- Quest for Equality: The Failed Promise of Black-Brown Solidarity
Why can’t Mexican-descent peoples and African-descent peoples just get along? Subjected to a long history of white supremacy, one might think they would have organized a united front. This is the question that Neil Foley poses and answers for [End Page 228] Texas and California in the 1940s and’ 50s. Other scholars have asked this question, but Foley is the first to situate this question in these two decades.
The introduction addresses the roots of Mexican American racism against African Americans. He shows that Mexican Americans have had two sources of racism against African Americans, one inherited from the long history of racism in the United States, and the other from Mexico. Still, this Mexico-based racism is treated as an ideology without local colonial roots in New Spain or Mexico’s northern frontier. It is treated as imported racism rather than locally bred from colonial days in Texas and California. He correctly suggests blacks’ anti-Mexican attitudes come from anti-immigrant sentiment, language differences, job competition, and geographical separation. Unfortunately, the introduction fails to weave the book’s themes and provide historical context for his chapters. To address interracial relations we need to know about regions, cities, and towns that shared black and brown populations, including their differential access to education and colleges, middle class and professional clubs, working class interactions in unions, and interactions in political parties.
Despite this lack of context, Foley provides three richly detailed chapters. Though he includes substantial portions of several previously published journal articles verbatim, the three stories fit together. Chapters address the Good Neighbor policy, the Federal Employment Practices Commission, and the Méndez, Hernández, Brown, Delgado, and Sweatt cases on school desegregation. His thesis is that interracial solidarity failed because both groups worked independently, used different strategies, and because Mexican Americans were too racist and claimed whiteness.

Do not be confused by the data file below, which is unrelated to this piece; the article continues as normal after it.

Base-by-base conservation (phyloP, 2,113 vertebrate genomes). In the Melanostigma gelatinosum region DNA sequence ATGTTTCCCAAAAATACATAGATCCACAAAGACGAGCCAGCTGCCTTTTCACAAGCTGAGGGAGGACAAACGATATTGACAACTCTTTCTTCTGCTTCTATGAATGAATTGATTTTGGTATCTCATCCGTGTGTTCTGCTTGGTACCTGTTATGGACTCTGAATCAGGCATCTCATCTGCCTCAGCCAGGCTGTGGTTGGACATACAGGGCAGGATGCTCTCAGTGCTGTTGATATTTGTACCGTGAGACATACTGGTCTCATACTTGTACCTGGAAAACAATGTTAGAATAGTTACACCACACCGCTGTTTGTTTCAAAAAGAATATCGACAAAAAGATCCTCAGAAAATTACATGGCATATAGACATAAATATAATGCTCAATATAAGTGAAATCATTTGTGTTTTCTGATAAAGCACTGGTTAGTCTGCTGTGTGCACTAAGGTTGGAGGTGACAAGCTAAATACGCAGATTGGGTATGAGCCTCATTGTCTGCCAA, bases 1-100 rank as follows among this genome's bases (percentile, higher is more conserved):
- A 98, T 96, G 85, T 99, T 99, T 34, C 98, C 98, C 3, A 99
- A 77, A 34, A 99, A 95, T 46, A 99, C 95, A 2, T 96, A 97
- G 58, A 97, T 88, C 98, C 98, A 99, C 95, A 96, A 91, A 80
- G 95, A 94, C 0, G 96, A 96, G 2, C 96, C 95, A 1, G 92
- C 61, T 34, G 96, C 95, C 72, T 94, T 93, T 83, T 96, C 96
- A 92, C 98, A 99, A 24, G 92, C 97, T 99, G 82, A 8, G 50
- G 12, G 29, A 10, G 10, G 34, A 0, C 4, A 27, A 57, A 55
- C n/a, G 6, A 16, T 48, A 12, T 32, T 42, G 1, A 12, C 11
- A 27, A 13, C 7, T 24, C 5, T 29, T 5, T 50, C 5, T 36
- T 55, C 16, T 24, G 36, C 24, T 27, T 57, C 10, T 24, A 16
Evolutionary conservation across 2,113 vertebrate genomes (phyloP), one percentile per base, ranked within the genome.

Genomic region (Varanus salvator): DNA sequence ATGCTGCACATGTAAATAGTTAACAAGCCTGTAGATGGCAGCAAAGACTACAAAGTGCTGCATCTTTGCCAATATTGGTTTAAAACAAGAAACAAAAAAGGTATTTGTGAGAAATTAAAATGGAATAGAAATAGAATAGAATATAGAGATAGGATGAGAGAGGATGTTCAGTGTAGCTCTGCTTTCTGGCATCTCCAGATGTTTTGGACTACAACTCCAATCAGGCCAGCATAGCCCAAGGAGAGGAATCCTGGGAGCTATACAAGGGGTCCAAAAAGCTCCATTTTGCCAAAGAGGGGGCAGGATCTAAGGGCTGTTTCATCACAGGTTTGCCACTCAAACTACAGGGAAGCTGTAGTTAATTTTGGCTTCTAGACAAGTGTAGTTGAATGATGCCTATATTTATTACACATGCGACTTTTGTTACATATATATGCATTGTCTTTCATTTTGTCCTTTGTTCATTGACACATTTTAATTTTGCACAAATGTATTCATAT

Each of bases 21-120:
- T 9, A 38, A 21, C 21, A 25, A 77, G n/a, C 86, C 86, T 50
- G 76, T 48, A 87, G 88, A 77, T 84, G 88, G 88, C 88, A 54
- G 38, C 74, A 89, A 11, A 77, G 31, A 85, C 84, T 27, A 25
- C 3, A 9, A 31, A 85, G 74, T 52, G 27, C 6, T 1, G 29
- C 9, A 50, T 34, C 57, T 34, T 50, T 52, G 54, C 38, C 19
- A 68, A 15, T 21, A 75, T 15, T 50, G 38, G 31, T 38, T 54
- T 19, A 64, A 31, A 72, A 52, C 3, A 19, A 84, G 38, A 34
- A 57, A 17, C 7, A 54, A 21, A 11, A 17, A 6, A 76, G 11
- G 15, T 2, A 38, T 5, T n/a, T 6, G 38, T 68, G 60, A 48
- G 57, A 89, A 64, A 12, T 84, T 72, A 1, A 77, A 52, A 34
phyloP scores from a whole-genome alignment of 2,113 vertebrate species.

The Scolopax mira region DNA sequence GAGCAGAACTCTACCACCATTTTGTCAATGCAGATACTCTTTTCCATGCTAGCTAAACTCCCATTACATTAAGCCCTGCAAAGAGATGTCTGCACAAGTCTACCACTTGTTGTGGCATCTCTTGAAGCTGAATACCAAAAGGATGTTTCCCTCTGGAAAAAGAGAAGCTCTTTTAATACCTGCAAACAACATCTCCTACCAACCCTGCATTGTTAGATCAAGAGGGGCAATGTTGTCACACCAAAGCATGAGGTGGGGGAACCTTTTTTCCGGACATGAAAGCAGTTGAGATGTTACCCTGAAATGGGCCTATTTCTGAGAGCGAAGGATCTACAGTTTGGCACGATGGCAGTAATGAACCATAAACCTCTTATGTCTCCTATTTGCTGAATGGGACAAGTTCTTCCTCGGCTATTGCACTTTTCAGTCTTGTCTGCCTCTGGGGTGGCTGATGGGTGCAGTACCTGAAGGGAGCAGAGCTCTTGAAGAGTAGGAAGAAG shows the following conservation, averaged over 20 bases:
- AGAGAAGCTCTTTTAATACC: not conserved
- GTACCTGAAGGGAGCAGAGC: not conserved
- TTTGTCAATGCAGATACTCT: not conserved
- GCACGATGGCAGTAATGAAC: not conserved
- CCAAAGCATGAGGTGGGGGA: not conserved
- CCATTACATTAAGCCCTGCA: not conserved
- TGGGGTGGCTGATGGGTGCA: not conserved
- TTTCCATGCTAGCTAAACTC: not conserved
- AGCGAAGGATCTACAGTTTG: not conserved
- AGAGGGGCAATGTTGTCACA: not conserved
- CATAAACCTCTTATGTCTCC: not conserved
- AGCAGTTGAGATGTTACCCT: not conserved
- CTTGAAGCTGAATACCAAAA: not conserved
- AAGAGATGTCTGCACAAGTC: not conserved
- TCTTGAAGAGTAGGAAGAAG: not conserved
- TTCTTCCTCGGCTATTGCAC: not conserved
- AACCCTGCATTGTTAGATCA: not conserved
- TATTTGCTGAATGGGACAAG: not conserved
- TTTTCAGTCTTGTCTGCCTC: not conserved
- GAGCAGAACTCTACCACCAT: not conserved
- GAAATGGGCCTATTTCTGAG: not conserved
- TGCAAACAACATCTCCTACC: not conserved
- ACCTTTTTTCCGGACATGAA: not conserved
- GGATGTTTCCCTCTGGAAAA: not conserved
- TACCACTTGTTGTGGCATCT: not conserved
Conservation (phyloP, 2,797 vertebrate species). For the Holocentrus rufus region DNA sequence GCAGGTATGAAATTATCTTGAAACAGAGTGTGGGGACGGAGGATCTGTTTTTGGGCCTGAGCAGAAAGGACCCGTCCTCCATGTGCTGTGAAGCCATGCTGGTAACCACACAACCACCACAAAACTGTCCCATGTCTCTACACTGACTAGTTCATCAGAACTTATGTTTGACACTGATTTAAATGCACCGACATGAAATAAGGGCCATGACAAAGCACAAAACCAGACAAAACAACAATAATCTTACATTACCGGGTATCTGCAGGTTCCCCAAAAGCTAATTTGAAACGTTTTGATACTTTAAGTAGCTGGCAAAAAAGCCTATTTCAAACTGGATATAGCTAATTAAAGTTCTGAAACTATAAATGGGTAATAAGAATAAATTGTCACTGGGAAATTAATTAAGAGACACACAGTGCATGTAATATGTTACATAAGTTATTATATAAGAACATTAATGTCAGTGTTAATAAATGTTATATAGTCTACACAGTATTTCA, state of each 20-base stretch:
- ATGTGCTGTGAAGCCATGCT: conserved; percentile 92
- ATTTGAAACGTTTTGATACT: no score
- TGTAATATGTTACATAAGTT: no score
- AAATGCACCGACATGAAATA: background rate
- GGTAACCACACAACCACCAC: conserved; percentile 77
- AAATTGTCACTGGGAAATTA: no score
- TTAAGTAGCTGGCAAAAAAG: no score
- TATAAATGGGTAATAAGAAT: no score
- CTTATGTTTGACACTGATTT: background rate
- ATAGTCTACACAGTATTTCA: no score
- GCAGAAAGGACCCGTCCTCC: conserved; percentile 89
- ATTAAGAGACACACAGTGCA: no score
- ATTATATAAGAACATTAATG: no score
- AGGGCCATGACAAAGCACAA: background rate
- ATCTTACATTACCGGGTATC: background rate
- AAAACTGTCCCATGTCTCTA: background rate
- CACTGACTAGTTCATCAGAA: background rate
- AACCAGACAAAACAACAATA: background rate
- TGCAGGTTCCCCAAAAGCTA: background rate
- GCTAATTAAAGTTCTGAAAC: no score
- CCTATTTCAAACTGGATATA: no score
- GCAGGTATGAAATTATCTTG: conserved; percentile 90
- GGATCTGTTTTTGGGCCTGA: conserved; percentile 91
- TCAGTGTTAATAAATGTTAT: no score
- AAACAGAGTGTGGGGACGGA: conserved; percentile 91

The author places the burden of a proposed coalition unevenly on “Mexican Americans,” treated mostly as a monolithic community. He gives more attention to their claim to whiteness and less to African Americans’ claim to Americanness and their efforts to foster unity or share resources. He also says less about African American prejudice toward Mexican Americans. While he considers the failed promise of black-brown men’s solidarity, scholars can continue to imagine what African American and Mexican American women could have done. Foley reveals racist comments by Dr. George I. Sánchez, Dr. Carlos E. Castañeda, Gus García, and Félix Tijerina, all LULAC leaders. He also notes that some brown business owners excluded blacks from restaurants. The historian successfully shows that both racial groups were prejudiced toward one another, but more so among Mexican Americans towards blacks.
The author’s neo-Chicano analysis fosters a caricature of LULAC as Mexican American conservatives that recent books by Emilio Zamora, John Morán González, and Cynthia E. Orozco have countered. Zamora’s award-winning book Claiming Rights and Righting Wrongs in Texas (Texas A&M University Press, 2009) found brown-black cooperation fighting job discrimination while Foley emphasizes conflict, perhaps because Zamora dove even further into the archives. Likewise, Foley argues, “LULAC was no NAACP” (126) but hardly addresses white members, white allies, and white financing the NAACP had. In the’ 40s and’50s, LULAC was unable to benefit from liberal whites’ guilt as much as African Americans; he does not address the privileged place of African Americans in the liberal white consciousness. [End Page 229]
There is no conclusion weaving’ 40s and’50s themes but there is an epilogue with anecdotal evidence mostly from the 1990s and 2000s suggesting continued racial division. Foley should be commended for tackling an important and sensitive topic and helping to dismantle the black-white binary of civil rights history, but much work remains to be done to gain a full picture of black-brown relations in twentieth-century U.S. history.